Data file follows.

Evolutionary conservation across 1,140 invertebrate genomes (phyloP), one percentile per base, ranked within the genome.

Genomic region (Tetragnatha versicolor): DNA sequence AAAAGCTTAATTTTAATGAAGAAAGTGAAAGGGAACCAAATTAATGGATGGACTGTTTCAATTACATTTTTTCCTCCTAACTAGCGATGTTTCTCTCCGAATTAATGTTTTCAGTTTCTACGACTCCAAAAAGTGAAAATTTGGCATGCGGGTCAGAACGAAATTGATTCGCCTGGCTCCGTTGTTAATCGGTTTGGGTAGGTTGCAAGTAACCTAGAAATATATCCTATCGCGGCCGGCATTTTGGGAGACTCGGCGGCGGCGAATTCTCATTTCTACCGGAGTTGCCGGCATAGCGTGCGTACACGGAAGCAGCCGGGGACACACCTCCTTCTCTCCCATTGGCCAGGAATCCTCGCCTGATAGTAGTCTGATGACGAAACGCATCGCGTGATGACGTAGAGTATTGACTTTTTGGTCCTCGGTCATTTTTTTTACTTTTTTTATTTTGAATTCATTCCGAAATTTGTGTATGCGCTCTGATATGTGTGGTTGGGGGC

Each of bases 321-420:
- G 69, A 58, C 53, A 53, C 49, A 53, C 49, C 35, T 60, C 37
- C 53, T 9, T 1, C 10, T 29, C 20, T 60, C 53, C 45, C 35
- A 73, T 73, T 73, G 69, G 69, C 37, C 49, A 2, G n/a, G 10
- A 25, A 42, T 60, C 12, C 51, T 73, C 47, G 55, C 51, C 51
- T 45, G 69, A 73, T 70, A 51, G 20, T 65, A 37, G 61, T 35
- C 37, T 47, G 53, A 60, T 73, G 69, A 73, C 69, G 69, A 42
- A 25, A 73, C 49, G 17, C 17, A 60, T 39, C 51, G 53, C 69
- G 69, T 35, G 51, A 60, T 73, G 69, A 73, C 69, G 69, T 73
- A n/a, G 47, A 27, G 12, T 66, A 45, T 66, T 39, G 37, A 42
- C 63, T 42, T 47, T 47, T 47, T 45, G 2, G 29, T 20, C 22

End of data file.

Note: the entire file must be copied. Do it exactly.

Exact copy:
Evolutionary conservation across 1,140 invertebrate genomes (phyloP), one percentile per base, ranked within the genome.

Genomic region (Tetragnatha versicolor): DNA sequence AAAAGCTTAATTTTAATGAAGAAAGTGAAAGGGAACCAAATTAATGGATGGACTGTTTCAATTACATTTTTTCCTCCTAACTAGCGATGTTTCTCTCCGAATTAATGTTTTCAGTTTCTACGACTCCAAAAAGTGAAAATTTGGCATGCGGGTCAGAACGAAATTGATTCGCCTGGCTCCGTTGTTAATCGGTTTGGGTAGGTTGCAAGTAACCTAGAAATATATCCTATCGCGGCCGGCATTTTGGGAGACTCGGCGGCGGCGAATTCTCATTTCTACCGGAGTTGCCGGCATAGCGTGCGTACACGGAAGCAGCCGGGGACACACCTCCTTCTCTCCCATTGGCCAGGAATCCTCGCCTGATAGTAGTCTGATGACGAAACGCATCGCGTGATGACGTAGAGTATTGACTTTTTGGTCCTCGGTCATTTTTTTTACTTTTTTTATTTTGAATTCATTCCGAAATTTGTGTATGCGCTCTGATATGTGTGGTTGGGGGC

Each of bases 321-420:
- G 69, A 58, C 53, A 53, C 49, A 53, C 49, C 35, T 60, C 37
- C 53, T 9, T 1, C 10, T 29, C 20, T 60, C 53, C 45, C 35
- A 73, T 73, T 73, G 69, G 69, C 37, C 49, A 2, G n/a, G 10
- A 25, A 42, T 60, C 12, C 51, T 73, C 47, G 55, C 51, C 51
- T 45, G 69, A 73, T 70, A 51, G 20, T 65, A 37, G 61, T 35
- C 37, T 47, G 53, A 60, T 73, G 69, A 73, C 69, G 69, A 42
- A 25, A 73, C 49, G 17, C 17, A 60, T 39, C 51, G 53, C 69
- G 69, T 35, G 51, A 60, T 73, G 69, A 73, C 69, G 69, T 73
- A n/a, G 47, A 27, G 12, T 66, A 45, T 66, T 39, G 37, A 42
- C 63, T 42, T 47, T 47, T 47, T 45, G 2, G 29, T 20, C 22